As a true businessman, Colt sought to provide with his revolvers the largest possible part of the market, creating unique models for each group of customers. As a result, revolvers were created for employees of the company “Wales Fargo”, which provided the majority of cargo transportation in the USA - a smaller revolver “Baby Dragoons” with a barrel only 3 inches long. For gold miners, a six-gauge 31-gauge pocket model was developed. For sailors - a six-shot naval model of 1851 called “Old Model Navy Pistol”, etc.
  11. Versed
    Versed 4 November 2013 09: 06 New
    -5
    Russia still cannot create its own pistol, only copies of its Western counterparts lol
    1. anomalocaris
      anomalocaris 4 November 2013 09: 17 New
      0
      Well this is a colossal fallacy. We created, are creating and will continue to create.
      By the way, the facts of copying to the studio!
      1. Sour
        Sour 4 November 2013 11: 29 New
        +2
        Quote: anomalocaris
        By the way, the facts of copying to the studio!

        There are no such facts.
        There are certain constructive similarities with foreign models. But absolutely any pistol has such similarities. On this basis, any sample of weapons can be declared "copying", it would be desirable.
        The widespread myth that the PM is a copy of "Walter PP" was invented by people who saw "Walter PP" only in the picture, did not hold in their hands and, moreover, did not disassemble.
        1. anomalocaris
          anomalocaris 4 November 2013 12: 06 New
          0
          And I have repeatedly said and proved this with examples. Just silver carp get out.
          1. Sour
            Sour 4 November 2013 14: 12 New
            0
            Of these silver carp, 99% do not know how to disassemble any gun, even a toy one. I think that they will not be able to make out a fountain pen either. And even the sledgehammers are not very familiar with the device, due to its too much complexity for them. But the desire, in the tone of an expert, to talk about absolutely everything - this cannot be taken away from them.
            1. anomalocaris
              anomalocaris 5 November 2013 15: 56 New
              0
              Dear, here's an example of a silver carp, you can try to explain to him from what end the sledgehammer is being planted.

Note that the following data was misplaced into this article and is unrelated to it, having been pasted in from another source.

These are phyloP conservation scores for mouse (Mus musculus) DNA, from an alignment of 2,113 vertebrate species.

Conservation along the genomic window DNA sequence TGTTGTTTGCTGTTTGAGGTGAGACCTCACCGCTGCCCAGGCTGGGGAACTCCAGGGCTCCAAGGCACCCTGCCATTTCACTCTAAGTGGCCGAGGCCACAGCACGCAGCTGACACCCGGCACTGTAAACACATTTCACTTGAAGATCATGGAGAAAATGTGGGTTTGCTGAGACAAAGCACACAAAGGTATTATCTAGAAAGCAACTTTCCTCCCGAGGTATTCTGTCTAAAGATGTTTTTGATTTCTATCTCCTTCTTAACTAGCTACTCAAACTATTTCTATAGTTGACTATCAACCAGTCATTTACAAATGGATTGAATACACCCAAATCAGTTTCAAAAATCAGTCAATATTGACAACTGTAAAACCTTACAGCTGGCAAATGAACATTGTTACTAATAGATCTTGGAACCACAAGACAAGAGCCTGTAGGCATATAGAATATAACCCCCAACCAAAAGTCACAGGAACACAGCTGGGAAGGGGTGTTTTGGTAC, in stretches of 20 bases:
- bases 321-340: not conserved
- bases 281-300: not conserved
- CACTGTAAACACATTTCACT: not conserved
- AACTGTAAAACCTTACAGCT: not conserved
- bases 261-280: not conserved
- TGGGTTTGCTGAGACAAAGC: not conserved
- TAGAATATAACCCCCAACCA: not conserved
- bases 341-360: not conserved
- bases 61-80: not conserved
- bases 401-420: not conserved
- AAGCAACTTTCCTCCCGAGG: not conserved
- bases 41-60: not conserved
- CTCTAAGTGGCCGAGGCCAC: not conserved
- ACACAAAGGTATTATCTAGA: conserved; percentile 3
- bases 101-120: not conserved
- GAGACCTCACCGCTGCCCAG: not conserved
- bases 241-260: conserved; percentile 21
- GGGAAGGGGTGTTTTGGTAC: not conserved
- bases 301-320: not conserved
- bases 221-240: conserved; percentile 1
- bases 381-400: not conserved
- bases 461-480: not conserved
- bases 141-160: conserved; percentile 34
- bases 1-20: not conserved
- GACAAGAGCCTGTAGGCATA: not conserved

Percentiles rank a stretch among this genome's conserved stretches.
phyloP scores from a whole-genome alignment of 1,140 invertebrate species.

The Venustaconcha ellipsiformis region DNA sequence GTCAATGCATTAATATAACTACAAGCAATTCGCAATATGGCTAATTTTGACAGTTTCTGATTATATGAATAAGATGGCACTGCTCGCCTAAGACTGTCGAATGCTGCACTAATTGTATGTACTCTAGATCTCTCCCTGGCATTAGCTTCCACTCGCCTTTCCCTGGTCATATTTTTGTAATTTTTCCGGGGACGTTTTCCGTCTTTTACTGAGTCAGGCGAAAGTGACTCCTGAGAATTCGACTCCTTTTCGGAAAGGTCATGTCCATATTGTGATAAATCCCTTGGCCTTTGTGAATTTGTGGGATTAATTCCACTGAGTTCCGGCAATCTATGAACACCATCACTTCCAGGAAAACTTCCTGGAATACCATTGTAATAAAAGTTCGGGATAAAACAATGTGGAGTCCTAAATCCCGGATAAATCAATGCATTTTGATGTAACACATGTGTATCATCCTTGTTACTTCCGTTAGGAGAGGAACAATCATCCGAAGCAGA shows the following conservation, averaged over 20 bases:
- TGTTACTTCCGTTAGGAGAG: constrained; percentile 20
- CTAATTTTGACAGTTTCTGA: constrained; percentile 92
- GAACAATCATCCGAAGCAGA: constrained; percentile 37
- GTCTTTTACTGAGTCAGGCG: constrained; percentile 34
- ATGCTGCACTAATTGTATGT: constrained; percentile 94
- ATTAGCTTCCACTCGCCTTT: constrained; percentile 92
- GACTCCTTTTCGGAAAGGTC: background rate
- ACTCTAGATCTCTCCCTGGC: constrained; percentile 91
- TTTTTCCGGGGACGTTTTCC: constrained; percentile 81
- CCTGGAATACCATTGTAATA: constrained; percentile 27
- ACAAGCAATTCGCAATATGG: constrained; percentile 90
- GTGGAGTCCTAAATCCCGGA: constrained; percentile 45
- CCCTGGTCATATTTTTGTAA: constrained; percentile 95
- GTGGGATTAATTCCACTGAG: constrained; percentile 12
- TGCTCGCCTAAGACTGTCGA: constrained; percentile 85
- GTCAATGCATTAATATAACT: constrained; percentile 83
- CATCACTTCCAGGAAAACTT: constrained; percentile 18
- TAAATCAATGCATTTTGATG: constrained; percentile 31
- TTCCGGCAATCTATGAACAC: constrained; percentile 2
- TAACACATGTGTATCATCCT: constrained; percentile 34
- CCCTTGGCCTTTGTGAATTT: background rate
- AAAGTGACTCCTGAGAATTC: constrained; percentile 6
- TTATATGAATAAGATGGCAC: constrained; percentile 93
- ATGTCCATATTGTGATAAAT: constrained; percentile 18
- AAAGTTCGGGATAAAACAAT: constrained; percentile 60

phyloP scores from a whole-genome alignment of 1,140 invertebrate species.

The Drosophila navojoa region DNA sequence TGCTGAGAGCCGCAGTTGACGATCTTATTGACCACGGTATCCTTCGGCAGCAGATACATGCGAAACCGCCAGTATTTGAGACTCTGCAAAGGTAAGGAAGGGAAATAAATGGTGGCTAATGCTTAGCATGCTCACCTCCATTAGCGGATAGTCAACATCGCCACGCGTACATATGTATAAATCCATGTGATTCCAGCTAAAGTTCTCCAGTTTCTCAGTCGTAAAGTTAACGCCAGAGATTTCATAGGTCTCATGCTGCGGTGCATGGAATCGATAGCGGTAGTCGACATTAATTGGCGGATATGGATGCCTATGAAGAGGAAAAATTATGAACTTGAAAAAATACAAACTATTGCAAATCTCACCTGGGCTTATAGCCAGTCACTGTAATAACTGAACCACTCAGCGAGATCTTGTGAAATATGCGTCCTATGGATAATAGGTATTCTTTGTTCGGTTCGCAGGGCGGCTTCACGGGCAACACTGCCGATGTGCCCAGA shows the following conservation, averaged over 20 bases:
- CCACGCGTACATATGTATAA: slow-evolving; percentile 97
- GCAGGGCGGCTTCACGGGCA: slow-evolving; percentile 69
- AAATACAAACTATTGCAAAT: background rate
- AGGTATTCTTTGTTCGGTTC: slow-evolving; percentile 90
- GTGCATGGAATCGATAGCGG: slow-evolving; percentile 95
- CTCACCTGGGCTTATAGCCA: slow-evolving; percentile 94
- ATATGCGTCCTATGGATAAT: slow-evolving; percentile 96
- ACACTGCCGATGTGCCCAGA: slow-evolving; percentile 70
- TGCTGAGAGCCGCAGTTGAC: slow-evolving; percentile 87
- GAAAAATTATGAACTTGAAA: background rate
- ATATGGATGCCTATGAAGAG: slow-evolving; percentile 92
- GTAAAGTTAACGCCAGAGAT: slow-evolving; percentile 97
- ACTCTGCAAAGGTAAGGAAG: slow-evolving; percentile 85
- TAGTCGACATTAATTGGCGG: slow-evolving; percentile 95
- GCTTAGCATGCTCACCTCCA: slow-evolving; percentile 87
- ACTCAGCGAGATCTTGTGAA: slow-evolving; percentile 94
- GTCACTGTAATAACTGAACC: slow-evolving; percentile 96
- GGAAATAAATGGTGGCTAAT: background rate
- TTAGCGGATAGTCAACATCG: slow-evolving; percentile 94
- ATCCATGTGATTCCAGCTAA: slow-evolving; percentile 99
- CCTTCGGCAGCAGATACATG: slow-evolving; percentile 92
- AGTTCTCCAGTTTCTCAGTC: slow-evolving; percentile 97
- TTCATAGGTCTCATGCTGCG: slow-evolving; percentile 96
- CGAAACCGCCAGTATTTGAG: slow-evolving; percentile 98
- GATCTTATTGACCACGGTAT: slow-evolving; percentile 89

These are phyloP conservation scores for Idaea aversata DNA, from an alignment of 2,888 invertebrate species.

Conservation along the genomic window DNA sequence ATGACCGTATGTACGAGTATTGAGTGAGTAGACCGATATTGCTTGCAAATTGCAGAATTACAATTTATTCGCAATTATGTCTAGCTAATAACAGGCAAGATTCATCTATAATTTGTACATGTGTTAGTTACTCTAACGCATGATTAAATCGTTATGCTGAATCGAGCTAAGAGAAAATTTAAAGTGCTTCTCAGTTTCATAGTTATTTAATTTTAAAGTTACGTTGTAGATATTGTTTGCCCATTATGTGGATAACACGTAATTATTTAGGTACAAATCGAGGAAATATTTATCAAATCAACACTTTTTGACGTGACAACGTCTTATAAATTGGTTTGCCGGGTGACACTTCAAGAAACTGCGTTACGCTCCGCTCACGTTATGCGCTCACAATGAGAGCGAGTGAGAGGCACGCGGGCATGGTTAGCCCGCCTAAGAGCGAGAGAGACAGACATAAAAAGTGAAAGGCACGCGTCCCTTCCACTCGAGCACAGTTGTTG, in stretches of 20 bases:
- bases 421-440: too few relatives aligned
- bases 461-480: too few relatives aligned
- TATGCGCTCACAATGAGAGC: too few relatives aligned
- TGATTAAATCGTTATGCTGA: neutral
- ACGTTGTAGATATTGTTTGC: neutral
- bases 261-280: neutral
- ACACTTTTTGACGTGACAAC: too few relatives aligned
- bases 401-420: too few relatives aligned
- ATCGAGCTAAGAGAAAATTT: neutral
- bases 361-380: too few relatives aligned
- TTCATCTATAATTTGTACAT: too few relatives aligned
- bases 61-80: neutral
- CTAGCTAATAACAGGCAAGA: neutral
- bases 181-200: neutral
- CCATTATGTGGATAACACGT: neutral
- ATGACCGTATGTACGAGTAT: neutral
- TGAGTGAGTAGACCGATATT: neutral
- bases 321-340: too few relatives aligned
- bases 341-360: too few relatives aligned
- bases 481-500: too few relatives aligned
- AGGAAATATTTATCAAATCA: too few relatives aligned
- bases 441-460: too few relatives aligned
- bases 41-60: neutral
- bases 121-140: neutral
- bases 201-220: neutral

2. Versed
        Versed 5 November 2013 02: 21 New
        -1
        TT with Mauser cartridge from Colt, PM from Walter
        1. anomalocaris
          anomalocaris 5 November 2013 15: 37 New
          0
          M-dya ... You, the child, still study and study, as the great Lenin bequeathed ...
          You carry such nonsense of a mad nymph that somehow you are not drawn to answer.
          Just take the blueprints (there are more than enough of them in the set now) and compare "Colt М1911А1" and "TT", "Walter" (by the way, which one?) With PM. And then try to prove something to me with this seal.
        2. Sour
          Sour 5 November 2013 19: 17 New
          0
          Quote: Versed
          TT with Mauser cartridge from Colt, PM from Walter

          PM and "Walter PP" have a similar appearance, but different operation of the trigger (especially self-cocking), different fuse operation, fundamentally different magazine fixation, different design and location of the slide delay.
          "Colt 1911" and TT have the same principle of disengaging the barrel from the bolt. And nothing else to do... The design is noticeably different. In addition, the TT has no fuse as a separate part, while the Colt has it - a flag, non-automatic, locking bolt. And the TT has a safety cocking of the trigger. Fuses are available in Chinese-made TTs, but they appeared in the 60s.
          Again, the principle of uncoupling the shutter (lowering barrel) not a Colt design... Much earlier it was used by the German firms Dreise and Bergmann. By your logic, "Colt 1911" was ripped off by the Americans from the Germans.
          And the cartridge "Mauser" is not clear at all why. Almost all samples of army pistols are designed for previously known cartridges. About 4 dozen pistol models have been designed for the same Parabellum cartridge. Cases when a cartridge for it is developed together with a pistol are rare. Maybe a PM, but it's more like a police pistol, not an army one.
          Better show your knowledge in the field of small business on the forums of pop music lovers. And here there are people who are a little versed in weapons. You somewhere heard or read somewhere from someone, but nothing more.
          1. anomalocaris
            anomalocaris 6 November 2013 16: 08 New
            0
            Dear, this was NOT your question. I know that you are aware of the difference between PM and PPC, and TT from Colt. Just the figures fooled by our modern education system, what the hell can you prove.
            1. Sour
              Sour 6 November 2013 20: 14 New
              0
              Quote: anomalocaris
              it was NOT YOU a question.

              So the answer was NOT YOU.